By Ray Stern
By Ray Stern
By New Times
By Amy Silverman
By Stephen Lemons
By Stephen Lemons
By Monica Alonzo
By Chris Parker
Phoenix city prosecutors failed to convince Judge Sam Goodman that Wakefield had broken grand jury secrecy laws when he told a family member about an investigation involving his son, Craig Wakefield. The judge tossed out the case soon after hearing testimony from prosecutor Jim Richter's key witnesses--two high-ranking members of the Maricopa County Attorney's Office.
Wakefield, whose distinguished law enforcement career ended over the incident, could have been sentenced to a jail term if he'd been convicted in the misdemeanor case.
"I had been in law enforcement for 35 years without a stain to my reputation," a jubilant Wakefield said after his acquittal, "and all of a sudden some son of a bitch was reading me my Miranda rights. I didn't think I had done anything wrong to start with, but it feels super that the judge agreed with Joe [defense attorney Chornenky] and tossed the thing. A good reputation means everything in life, and those folks at my old office tried their best to ruin mine."
The 62-year-old Wakefield earned an excellent reputation as a straight-talking type during 20 years as an Arizona highway patrolman, then 15 years as a prosecutor.
The strange turn of events that led to his prosecution began last June 4, when his supervisor and longtime friend Jim Blake asked him if he knew a Craig Wakefield. Wakefield told Blake that Craig was his son. Blake told him Craig's name had come up in secret grand jury testimony as a suspect in a racially charged New River clash during which one man was beaten with a pipe.
Blake's revelation forced Wakefield to choose between loyalty to his family and his job. Wakefield later admitted he had told his daughter-in-law, Jennifer Wakefield, about the assault investigation, but never mentioned a grand jury. He said he'd done so, in part, because his son has a bad temper and he wanted to ensure that Craig would submit peacefully if police contacted him--which they still haven't.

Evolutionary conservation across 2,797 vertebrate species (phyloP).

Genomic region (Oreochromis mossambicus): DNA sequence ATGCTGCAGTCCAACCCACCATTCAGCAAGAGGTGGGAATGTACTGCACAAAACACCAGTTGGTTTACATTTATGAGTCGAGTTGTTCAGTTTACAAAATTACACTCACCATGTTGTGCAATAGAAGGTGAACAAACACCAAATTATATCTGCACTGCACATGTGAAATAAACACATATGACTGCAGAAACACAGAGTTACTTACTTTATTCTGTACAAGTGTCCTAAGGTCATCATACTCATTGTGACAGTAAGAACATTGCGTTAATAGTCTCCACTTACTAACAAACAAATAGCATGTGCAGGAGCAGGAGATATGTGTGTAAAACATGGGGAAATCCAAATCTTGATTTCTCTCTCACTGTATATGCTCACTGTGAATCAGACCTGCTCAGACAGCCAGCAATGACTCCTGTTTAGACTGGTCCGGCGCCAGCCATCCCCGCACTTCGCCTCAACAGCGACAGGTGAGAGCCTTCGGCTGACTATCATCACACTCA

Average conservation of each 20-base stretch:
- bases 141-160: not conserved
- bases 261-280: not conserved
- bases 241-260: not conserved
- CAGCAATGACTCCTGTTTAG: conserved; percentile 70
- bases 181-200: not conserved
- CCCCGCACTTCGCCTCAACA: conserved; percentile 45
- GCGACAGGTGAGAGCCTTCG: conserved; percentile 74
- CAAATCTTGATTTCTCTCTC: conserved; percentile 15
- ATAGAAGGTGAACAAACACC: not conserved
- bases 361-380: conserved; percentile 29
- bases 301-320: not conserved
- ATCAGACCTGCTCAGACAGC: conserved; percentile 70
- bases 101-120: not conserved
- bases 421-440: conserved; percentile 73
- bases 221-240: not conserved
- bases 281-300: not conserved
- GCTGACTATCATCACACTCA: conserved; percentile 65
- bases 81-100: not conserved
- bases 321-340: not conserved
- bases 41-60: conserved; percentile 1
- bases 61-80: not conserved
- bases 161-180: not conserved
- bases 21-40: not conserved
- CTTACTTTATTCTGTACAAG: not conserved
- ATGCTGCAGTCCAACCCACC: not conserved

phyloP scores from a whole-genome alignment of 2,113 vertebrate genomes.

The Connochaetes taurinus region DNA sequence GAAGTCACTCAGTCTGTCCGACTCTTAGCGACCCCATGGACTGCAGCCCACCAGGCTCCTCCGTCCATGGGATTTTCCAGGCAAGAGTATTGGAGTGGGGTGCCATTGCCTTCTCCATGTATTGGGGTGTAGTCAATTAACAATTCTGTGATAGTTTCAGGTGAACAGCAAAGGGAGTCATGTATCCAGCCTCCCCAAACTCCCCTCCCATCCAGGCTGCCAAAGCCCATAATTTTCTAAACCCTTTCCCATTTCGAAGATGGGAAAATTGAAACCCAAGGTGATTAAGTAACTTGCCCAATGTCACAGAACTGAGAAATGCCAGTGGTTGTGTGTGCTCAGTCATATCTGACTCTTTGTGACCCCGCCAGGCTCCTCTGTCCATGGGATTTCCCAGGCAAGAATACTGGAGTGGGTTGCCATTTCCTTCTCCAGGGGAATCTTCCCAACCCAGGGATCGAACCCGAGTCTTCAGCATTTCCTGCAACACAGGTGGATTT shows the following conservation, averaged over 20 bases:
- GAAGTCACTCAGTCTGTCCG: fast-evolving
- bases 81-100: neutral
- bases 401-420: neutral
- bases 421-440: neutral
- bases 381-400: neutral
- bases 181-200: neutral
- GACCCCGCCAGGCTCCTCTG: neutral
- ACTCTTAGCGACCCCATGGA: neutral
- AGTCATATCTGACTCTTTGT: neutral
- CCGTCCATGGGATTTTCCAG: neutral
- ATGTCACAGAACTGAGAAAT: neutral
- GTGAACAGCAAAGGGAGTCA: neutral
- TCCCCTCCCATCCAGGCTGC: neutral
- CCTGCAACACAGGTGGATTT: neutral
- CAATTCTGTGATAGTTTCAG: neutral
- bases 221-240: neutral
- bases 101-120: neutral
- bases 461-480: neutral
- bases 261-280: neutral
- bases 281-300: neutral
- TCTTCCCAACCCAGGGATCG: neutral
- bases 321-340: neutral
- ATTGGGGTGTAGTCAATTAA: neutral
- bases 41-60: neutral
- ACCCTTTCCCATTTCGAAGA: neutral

Wakefield's talks with his daughter-in-law elicited that one of Craig Wakefield's friends--not Craig--might have wielded the pipe in the New River assault. Wakefield soon told Jim Blake about the new information.
"I told him, thinking I was helping with the investigation," Wakefield tells New Times. "I knew it didn't clear my son. Even now, I don't know if he did or didn't do it."
Blake in turn reported the circumstances to his superiors, which quickly led to Wakefield's suspension with pay and subsequent retirement. Blake--clearly the instigator of the chain of events--told Wakefield's attorney in a pretrial interview that he didn't believe charges should have been filed.
But the County Attorney's Office did submit the case to city prosecutors, who then brought charges against Wakefield. How Blake evaded prosecution himself--especially after he told an investigator he'd spoken to Wakefield about the grand jury investigation partly as a friend--is unclear.
The law in question states:
"A person commits unlawful grand jury disclosure if such person knowingly discloses to another the nature or substance of any grand jury testimony or any decision, result or other matter attending a grand jury proceeding, which is required by law to be kept secret, except in the proper discharge of his official duties."
A spokesman for the Arizona Prosecuting Attorneys' Advisory Council says Wakefield was the first prosecutor in state history accused of violating that law. That may be because the law is too vague, according to several witnesses for Wakefield during a pretrial hearing.
Testifying at that hearing were county prosecutors George Mount and Hugo Zettler--whose own run-ins with their boss, County Attorney Rick Romley, are well-documented--former Superior Court Judge David Derickson, defense attorney Richard Hertzberg (Wakefield's foe in numerous high-profile obscenity trials in the mid-1980s) and former County Attorney Tom Collins.
Wakefield has issued a "demand letter" to Maricopa County, a formality that often precedes the filing of a lawsuit. "We're going to file," Wakefield confirms. "And we're going to win."
The lawsuit is expected to include allegations that the County Attorney's Office is systematically targeting older prosecutors for dismissal or forced retirement, in favor of younger, lower-paid, more pliant replacements. Office supervisors say that premise is ludicrous.
These days, Wakefield is working as a sole practitioner, a defense attorney--a curious twist for a lifetime lawman.
"I've been having a great time seeing how the other half lives," Wakefield says. "Hell, I was the 'other half' until I got cleared. It's not a good feeling being charged with something, especially when you feel that you didn't do anything wrong.